Recall that Germany, with Italy is one of the two EU countries most dependent on Russian gas. Recall also that the European Commission announced the EU would reduce its Russian gas buys by 2/3 by year end. DW triumphally reported, Russian gas edging toward extinction in Europe.
It now seems churlish for Europe to be mad at Russia for helping them to achieve that end. Prices of over 2200 Euros per 1000 cubic meters, the peak over the last few days, will most assuredly cut demand. That contrasts with 100 Euros per 1000 cubic meters in early 2020 and 250 Euros per 1000 cubic meters in early 2021.
Admittedly Europe did take some key moves on its own.
First, at least Germany and perhaps some other countries too were cheating on how one counted the “reduce gas purchases by 2/3 by year end” by increasing their deliveries in March and April and acknowledging they were stockpiling.
Germany stole Gazprom Germania assets, which led to Russian counter-sanctions. I have yet to see any data on how much impact that had.
Poland and Bulgaria stopped buying gas directly from Russia, allegedly because they didn’t want to play gas for roubles. Instead of buying gas from Russia at spot prices, they instead shifted to buying it from Germany at a markup over Germany’s price under long-term contract, which was lower than the old “direct from Russia” price. So it’s hard to take Poland’s sanctimoniousness about “We are not violating sanctions” seriously.
Now let us turn to the Nord Stream 1 row. Nord Stream 1 supplied roughly 55 billion cubic meters annually to Europe (I have seen varying estimates of total buys from Russia, ranging from 140 billion cubic meters to 155 billion). Russia cut the supply (first reported as “by 40%” then as “to 40%” and I still not sure which is correct) on that pipeline due its famous part taking a jaunt to a spa in Canada and then being detained there. Siemens confirmed the part was being fixed. Europeans grumble that Russia didn’t need to cut the gas so much but no one (importantly not Siemens) has said otherwise.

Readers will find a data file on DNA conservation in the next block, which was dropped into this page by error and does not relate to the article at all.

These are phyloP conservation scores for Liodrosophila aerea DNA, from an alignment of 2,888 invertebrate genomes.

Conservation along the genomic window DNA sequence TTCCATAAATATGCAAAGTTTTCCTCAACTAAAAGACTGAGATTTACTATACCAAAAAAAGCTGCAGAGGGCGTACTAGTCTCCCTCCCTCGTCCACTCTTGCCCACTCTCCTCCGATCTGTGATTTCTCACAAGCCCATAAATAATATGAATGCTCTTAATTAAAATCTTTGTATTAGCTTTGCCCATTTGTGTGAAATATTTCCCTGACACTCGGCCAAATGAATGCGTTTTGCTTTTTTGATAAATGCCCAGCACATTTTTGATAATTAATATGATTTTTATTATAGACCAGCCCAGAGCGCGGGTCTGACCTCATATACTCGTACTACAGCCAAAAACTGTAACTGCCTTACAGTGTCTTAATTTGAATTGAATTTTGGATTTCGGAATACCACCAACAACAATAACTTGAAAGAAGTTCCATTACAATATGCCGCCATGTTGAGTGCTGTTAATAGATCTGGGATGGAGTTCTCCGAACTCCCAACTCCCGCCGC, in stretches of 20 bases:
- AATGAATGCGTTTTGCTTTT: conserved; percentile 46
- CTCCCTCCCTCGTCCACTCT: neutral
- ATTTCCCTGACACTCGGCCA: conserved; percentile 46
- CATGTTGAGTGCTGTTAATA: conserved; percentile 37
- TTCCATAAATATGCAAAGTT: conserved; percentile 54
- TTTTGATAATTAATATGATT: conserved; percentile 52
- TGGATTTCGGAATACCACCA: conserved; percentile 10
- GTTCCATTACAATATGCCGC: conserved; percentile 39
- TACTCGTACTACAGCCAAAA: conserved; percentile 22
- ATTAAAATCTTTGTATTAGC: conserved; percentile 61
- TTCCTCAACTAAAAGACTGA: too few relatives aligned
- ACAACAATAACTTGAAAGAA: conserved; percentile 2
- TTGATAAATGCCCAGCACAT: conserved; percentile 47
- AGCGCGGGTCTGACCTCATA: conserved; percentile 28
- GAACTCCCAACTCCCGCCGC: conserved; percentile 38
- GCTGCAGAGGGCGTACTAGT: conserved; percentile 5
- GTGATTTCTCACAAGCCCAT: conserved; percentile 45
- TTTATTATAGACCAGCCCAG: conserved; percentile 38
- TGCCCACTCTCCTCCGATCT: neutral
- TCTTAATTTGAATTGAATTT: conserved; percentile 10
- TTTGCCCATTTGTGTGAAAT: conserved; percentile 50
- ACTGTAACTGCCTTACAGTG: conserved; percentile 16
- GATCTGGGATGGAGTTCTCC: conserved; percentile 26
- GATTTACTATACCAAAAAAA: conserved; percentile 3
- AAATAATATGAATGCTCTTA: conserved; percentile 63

Putin said at least twice, starting >3 weeks ago, that there was another sick part. One can argue that Gazprom was remiss in not getting its parts serviced sooner, given that that was permitted under its contract with Siemens. But given what happened to the world-touring turbine, once can’t say definitively that Gazprom was acting in bad faith in waiting after the fate of its stranded part was in doubt.
So Gazprom has further cut its supply to 33 million cubic meters a day (yes, a different time frame) versus pipeline capacity of 160 million cubic meters a day. So a bit over 20%.
So let’s go back to the annual math. 55 billion cubic meters x an 80% reduction is 44 billion cubic meters. OMG how awful! Some of that might come back if Gazprom gets its fixes made, but the EU top brass appears to have written that off.1
The part that EU leaders and the press conveniently omit is that the EU has lost 34 billion cubic meters of thanks to no fault of Russia. That’s the annual supply that went formerly through Yamal-Europe. Bet hardly any of you recall hearing that name.
The US has to refill the strategic petroleum reserve.
1 The odds favor Gazprom turning the taps back up at some point, for the fun of literally gaslighting Europe and to play to China, India, and the Global South: “See, we gave them more gas when we could.”